GAL1-SceI directed site-specific genomic (gsSSG) mutagenesis: a method for precisely targeting point mutations in S. cerevisiae
1 School of Biological Sciences, University of Missouri-Kansas City, Kansas City MO 64110, USA
2 Dept. of Mathematics and Statistics, University of Missouri-Kansas City, Kansas City MO 64110, USA
BMC Biotechnology 2011, 11:120 doi:10.1186/1472-6750-11-120Published: 5 December 2011
Precise targeted mutations are defined as targeted mutations that do not require the retention of other genetic changes, such as marker genes, near the mutation site. In the yeast, S. cerevisiae, there are several methods for introducing precise targeted mutations, all of which depend on inserting both a counter-selectable marker and DNA bearing the mutation. For example, the marker can first be inserted, and then replaced with either a long oligonucleotide carrying the mutation (delitto perfetto) or a PCR fragment synthesized with one primer containing the mutation (SSG mutagenesis).
A hybrid method for targeting precise mutation into the genomes uses PCR fragments as in SSG mutagenesis together with a CORE cassette devised for delitto perfetto that contains the homing endonuclease SceI. This method, termed gsSSG mutagenesis, is much more efficient than standard SSG mutagenesis, allowing replacements to be identified without extensive screening of isolates. In gsSSG, recombination between the PCR fragment and the genome occurs equally efficiently regardless of the size of the fragment or the distance between the fragment end and the site of marker insertion. In contrast, the efficiency of incorporating targeted mutations by this method increases as the distance between the mutation and the marker insertion site decreases.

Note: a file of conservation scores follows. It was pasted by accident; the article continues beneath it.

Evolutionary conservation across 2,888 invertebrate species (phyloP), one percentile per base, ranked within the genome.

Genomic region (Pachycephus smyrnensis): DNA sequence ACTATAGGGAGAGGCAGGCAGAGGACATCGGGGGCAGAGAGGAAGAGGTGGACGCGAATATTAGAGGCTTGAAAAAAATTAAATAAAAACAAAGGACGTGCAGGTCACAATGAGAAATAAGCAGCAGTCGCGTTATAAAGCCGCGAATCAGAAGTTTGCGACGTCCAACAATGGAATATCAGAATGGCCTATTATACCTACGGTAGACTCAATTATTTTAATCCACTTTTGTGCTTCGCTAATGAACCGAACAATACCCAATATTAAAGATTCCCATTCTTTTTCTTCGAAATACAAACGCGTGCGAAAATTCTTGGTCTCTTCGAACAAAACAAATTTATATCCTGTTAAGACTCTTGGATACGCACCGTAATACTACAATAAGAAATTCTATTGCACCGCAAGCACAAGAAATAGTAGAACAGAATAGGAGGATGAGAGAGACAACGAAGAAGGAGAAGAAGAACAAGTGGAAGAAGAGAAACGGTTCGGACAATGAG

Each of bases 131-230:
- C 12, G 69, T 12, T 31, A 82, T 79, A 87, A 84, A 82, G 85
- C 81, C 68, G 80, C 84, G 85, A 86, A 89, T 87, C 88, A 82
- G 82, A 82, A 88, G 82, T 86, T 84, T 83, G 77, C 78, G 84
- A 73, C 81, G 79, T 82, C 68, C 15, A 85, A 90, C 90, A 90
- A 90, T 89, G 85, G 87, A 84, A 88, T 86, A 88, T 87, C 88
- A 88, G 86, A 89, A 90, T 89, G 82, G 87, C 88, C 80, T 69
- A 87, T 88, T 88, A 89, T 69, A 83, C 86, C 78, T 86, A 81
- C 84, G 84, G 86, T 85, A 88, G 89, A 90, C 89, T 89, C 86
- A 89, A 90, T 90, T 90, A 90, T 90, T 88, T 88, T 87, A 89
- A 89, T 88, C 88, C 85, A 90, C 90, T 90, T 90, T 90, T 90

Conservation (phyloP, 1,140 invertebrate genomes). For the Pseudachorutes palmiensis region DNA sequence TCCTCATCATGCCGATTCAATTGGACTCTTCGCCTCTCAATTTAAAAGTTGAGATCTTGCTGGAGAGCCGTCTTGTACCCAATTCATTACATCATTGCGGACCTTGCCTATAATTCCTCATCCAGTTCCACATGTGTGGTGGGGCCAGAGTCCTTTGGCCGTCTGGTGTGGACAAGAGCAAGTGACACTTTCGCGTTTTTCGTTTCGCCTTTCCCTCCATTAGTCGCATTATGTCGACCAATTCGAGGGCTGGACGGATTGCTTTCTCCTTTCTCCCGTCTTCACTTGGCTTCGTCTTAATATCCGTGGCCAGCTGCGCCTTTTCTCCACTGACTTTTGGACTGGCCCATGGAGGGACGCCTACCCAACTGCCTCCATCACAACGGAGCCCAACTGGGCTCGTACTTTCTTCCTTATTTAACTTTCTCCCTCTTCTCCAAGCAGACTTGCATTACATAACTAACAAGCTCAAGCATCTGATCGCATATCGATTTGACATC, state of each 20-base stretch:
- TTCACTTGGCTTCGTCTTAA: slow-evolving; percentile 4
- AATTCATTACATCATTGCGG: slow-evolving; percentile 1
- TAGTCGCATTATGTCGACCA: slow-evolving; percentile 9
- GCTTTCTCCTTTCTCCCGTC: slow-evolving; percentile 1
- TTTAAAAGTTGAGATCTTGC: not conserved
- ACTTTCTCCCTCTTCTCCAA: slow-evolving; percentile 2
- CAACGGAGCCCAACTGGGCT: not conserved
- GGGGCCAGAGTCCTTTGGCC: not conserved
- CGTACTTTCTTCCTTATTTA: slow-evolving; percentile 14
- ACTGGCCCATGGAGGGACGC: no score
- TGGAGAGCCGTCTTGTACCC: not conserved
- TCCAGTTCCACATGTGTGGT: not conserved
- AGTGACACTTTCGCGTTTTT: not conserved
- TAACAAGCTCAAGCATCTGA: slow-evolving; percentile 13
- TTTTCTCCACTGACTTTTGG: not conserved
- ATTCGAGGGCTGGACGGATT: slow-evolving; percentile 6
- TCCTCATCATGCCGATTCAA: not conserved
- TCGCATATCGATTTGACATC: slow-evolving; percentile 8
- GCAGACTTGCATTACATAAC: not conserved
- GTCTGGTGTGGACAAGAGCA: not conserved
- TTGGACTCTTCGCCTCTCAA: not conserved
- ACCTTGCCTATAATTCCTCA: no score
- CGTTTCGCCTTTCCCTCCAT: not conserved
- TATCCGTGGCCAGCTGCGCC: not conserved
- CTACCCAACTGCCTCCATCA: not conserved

gsSSG is an efficient way of introducing precise mutations into the genome of S. cerevisiae. The frequency of incorporating the targeted mutation remains efficient at least as far as 460 bp from the insertion site meaning that a single insertion can be used to create many different mutants. The overall efficiency of gsSSG can be estimated based on the distance between the mutation and the marker insertion, and this efficiency can be maximized by limiting the number of untargeted mutations. Thus, a single insertion of marker genes plus homing endonuclease cassette can be used to efficiently introduce precise point mutations through a region of > 900 bp.